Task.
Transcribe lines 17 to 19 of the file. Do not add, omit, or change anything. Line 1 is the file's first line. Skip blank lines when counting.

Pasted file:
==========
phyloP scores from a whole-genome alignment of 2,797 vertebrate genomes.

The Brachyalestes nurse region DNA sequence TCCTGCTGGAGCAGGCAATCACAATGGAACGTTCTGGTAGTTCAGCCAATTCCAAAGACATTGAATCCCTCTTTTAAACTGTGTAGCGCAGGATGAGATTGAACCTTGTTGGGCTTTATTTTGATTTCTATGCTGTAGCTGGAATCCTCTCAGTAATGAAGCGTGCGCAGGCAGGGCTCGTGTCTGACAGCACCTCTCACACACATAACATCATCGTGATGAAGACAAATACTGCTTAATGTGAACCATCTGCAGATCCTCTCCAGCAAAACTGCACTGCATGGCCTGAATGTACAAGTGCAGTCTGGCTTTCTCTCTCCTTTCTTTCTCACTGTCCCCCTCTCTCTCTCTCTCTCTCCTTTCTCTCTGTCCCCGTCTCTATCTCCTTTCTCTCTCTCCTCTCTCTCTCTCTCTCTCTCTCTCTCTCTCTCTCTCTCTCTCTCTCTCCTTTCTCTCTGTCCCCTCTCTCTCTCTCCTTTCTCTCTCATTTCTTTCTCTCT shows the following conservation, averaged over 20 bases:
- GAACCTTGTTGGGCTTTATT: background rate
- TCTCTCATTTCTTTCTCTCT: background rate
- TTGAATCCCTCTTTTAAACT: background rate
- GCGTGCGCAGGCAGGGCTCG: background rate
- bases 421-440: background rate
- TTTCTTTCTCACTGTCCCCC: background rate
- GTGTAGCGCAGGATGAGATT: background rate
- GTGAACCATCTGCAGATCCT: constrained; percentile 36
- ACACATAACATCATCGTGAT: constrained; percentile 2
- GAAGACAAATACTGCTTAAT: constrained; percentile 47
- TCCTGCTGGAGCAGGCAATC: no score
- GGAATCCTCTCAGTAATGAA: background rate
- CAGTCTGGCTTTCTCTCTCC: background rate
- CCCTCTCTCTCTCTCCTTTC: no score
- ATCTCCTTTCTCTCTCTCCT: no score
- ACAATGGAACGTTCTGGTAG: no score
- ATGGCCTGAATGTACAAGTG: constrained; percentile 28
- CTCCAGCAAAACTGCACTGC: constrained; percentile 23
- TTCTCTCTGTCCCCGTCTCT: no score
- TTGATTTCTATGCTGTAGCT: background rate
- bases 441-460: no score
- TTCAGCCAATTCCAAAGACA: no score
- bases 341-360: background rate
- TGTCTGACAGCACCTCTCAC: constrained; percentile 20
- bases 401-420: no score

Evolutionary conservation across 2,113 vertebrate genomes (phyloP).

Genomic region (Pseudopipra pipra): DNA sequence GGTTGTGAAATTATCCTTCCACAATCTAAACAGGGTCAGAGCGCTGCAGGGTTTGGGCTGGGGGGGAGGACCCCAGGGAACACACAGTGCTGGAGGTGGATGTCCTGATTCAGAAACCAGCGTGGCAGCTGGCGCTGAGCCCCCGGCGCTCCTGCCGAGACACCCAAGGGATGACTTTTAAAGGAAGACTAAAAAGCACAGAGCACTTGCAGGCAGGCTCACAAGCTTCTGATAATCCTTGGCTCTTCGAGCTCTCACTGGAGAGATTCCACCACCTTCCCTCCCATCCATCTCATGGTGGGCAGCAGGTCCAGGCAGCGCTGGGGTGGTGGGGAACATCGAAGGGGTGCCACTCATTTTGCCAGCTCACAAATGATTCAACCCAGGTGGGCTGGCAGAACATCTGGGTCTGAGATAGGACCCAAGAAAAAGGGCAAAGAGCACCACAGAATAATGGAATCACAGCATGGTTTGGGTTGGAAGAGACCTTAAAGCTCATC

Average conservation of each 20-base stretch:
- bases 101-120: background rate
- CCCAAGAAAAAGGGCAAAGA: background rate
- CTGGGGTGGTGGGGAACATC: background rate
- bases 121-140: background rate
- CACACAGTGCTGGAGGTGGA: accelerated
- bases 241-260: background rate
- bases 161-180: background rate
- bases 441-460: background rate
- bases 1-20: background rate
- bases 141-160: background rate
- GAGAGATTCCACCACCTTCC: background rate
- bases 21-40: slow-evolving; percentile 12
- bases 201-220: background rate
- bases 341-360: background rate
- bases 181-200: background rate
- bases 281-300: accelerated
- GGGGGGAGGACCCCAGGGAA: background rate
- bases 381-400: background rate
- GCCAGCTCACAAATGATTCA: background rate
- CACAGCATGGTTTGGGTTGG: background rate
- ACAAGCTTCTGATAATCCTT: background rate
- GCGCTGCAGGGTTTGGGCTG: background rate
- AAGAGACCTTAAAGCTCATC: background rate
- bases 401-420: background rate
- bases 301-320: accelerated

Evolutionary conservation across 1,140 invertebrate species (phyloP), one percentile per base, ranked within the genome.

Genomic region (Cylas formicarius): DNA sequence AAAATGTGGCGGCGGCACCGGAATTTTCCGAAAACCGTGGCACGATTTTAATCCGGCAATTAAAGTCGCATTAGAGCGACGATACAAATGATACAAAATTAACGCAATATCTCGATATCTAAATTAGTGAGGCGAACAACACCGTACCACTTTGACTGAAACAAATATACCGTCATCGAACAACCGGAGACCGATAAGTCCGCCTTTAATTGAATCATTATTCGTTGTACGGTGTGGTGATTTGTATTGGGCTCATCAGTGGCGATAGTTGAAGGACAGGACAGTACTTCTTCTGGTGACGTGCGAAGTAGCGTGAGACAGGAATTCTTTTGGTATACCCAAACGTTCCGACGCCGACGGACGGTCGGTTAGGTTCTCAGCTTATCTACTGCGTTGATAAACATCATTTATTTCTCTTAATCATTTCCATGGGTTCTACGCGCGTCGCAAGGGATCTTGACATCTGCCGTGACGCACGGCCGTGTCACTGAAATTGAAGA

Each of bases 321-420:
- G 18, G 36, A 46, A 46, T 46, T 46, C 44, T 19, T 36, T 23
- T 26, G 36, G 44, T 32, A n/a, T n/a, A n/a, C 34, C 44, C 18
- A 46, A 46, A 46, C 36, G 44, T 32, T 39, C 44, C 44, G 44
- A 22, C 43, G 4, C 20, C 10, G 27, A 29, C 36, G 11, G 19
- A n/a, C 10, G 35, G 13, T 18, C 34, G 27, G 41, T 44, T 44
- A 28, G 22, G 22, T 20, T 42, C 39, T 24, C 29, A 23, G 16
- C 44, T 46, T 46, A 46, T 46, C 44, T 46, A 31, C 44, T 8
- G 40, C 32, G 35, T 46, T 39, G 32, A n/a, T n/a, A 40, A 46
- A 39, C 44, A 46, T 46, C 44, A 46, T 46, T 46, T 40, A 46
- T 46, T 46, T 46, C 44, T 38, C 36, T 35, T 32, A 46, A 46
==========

- ATCTCCTTTCTCTCTCTCCT: no score
- ACAATGGAACGTTCTGGTAG: no score
- ATGGCCTGAATGTACAAGTG: constrained; percentile 28